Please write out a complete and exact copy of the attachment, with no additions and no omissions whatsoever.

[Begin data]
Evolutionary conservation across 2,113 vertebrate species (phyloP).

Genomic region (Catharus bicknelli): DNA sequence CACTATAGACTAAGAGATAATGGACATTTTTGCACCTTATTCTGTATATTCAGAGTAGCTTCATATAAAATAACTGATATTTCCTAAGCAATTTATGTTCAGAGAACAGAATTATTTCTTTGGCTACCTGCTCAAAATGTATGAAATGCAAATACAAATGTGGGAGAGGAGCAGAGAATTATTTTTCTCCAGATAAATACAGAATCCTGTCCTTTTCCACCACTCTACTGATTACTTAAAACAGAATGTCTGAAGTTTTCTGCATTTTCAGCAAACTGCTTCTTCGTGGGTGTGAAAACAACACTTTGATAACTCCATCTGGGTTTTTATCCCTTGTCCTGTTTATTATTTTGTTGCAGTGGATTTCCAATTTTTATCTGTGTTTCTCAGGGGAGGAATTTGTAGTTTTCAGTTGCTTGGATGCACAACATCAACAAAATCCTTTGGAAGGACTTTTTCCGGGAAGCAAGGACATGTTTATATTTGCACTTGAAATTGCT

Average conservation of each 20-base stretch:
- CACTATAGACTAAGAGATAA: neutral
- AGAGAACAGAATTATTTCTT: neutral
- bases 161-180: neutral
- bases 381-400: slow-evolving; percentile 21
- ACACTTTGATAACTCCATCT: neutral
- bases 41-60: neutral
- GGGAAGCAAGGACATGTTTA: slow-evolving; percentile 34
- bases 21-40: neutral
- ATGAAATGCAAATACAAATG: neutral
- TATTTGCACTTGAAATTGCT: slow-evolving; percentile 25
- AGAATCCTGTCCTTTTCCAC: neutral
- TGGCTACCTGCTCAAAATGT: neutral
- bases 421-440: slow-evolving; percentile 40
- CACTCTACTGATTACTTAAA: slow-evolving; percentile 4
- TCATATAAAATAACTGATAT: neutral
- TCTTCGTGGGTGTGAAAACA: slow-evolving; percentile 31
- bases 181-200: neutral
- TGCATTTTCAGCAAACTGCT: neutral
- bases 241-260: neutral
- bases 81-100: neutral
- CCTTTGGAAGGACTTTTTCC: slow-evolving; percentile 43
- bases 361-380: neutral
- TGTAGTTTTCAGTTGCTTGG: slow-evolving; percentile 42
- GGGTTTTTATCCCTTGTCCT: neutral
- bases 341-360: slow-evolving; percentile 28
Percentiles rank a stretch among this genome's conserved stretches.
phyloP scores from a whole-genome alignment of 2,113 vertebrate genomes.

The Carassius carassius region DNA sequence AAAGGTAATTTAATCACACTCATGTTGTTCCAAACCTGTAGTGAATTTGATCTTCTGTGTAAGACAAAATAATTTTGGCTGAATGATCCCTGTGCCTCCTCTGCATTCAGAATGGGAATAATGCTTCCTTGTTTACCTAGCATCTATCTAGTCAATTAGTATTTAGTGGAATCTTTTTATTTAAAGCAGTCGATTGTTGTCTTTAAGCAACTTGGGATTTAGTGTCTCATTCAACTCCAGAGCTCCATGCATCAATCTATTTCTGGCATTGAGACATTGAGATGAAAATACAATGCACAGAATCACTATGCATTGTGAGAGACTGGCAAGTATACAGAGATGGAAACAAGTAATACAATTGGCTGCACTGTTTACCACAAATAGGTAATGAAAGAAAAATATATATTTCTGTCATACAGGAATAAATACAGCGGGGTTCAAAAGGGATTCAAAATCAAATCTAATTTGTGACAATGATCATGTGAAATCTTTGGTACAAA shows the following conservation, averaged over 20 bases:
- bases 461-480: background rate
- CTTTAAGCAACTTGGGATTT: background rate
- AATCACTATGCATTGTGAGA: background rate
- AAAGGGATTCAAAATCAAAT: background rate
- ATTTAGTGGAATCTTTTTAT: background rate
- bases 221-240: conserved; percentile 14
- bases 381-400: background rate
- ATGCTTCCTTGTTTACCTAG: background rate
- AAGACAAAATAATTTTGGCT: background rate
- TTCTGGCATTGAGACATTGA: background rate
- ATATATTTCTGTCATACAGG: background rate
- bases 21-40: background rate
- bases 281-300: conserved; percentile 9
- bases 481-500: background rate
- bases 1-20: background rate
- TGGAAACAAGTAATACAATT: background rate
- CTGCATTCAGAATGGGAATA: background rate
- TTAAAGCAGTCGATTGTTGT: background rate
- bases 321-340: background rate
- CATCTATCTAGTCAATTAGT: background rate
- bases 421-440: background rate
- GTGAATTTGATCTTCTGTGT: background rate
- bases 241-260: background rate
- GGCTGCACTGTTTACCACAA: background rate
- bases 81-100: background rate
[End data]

Evolutionary conservation across 2,113 vertebrate species (phyloP).

Genomic region (Catharus bicknelli): DNA sequence CACTATAGACTAAGAGATAATGGACATTTTTGCACCTTATTCTGTATATTCAGAGTAGCTTCATATAAAATAACTGATATTTCCTAAGCAATTTATGTTCAGAGAACAGAATTATTTCTTTGGCTACCTGCTCAAAATGTATGAAATGCAAATACAAATGTGGGAGAGGAGCAGAGAATTATTTTTCTCCAGATAAATACAGAATCCTGTCCTTTTCCACCACTCTACTGATTACTTAAAACAGAATGTCTGAAGTTTTCTGCATTTTCAGCAAACTGCTTCTTCGTGGGTGTGAAAACAACACTTTGATAACTCCATCTGGGTTTTTATCCCTTGTCCTGTTTATTATTTTGTTGCAGTGGATTTCCAATTTTTATCTGTGTTTCTCAGGGGAGGAATTTGTAGTTTTCAGTTGCTTGGATGCACAACATCAACAAAATCCTTTGGAAGGACTTTTTCCGGGAAGCAAGGACATGTTTATATTTGCACTTGAAATTGCT

Average conservation of each 20-base stretch:
- CACTATAGACTAAGAGATAA: neutral
- AGAGAACAGAATTATTTCTT: neutral
- bases 161-180: neutral
- bases 381-400: slow-evolving; percentile 21
- ACACTTTGATAACTCCATCT: neutral
- bases 41-60: neutral
- GGGAAGCAAGGACATGTTTA: slow-evolving; percentile 34
- bases 21-40: neutral
- ATGAAATGCAAATACAAATG: neutral
- TATTTGCACTTGAAATTGCT: slow-evolving; percentile 25
- AGAATCCTGTCCTTTTCCAC: neutral
- TGGCTACCTGCTCAAAATGT: neutral
- bases 421-440: slow-evolving; percentile 40
- CACTCTACTGATTACTTAAA: slow-evolving; percentile 4
- TCATATAAAATAACTGATAT: neutral
- TCTTCGTGGGTGTGAAAACA: slow-evolving; percentile 31
- bases 181-200: neutral
- TGCATTTTCAGCAAACTGCT: neutral
- bases 241-260: neutral
- bases 81-100: neutral
- CCTTTGGAAGGACTTTTTCC: slow-evolving; percentile 43
- bases 361-380: neutral
- TGTAGTTTTCAGTTGCTTGG: slow-evolving; percentile 42
- GGGTTTTTATCCCTTGTCCT: neutral
- bases 341-360: slow-evolving; percentile 28
Percentiles rank a stretch among this genome's conserved stretches.
phyloP scores from a whole-genome alignment of 2,113 vertebrate genomes.

The Carassius carassius region DNA sequence AAAGGTAATTTAATCACACTCATGTTGTTCCAAACCTGTAGTGAATTTGATCTTCTGTGTAAGACAAAATAATTTTGGCTGAATGATCCCTGTGCCTCCTCTGCATTCAGAATGGGAATAATGCTTCCTTGTTTACCTAGCATCTATCTAGTCAATTAGTATTTAGTGGAATCTTTTTATTTAAAGCAGTCGATTGTTGTCTTTAAGCAACTTGGGATTTAGTGTCTCATTCAACTCCAGAGCTCCATGCATCAATCTATTTCTGGCATTGAGACATTGAGATGAAAATACAATGCACAGAATCACTATGCATTGTGAGAGACTGGCAAGTATACAGAGATGGAAACAAGTAATACAATTGGCTGCACTGTTTACCACAAATAGGTAATGAAAGAAAAATATATATTTCTGTCATACAGGAATAAATACAGCGGGGTTCAAAAGGGATTCAAAATCAAATCTAATTTGTGACAATGATCATGTGAAATCTTTGGTACAAA shows the following conservation, averaged over 20 bases:
- bases 461-480: background rate
- CTTTAAGCAACTTGGGATTT: background rate
- AATCACTATGCATTGTGAGA: background rate
- AAAGGGATTCAAAATCAAAT: background rate
- ATTTAGTGGAATCTTTTTAT: background rate
- bases 221-240: conserved; percentile 14
- bases 381-400: background rate
- ATGCTTCCTTGTTTACCTAG: background rate
- AAGACAAAATAATTTTGGCT: background rate
- TTCTGGCATTGAGACATTGA: background rate
- ATATATTTCTGTCATACAGG: background rate
- bases 21-40: background rate
- bases 281-300: conserved; percentile 9
- bases 481-500: background rate
- bases 1-20: background rate
- TGGAAACAAGTAATACAATT: background rate
- CTGCATTCAGAATGGGAATA: background rate
- TTAAAGCAGTCGATTGTTGT: background rate
- bases 321-340: background rate
- CATCTATCTAGTCAATTAGT: background rate
- bases 421-440: background rate
- GTGAATTTGATCTTCTGTGT: background rate
- bases 241-260: background rate
- GGCTGCACTGTTTACCACAA: background rate
- bases 81-100: background rate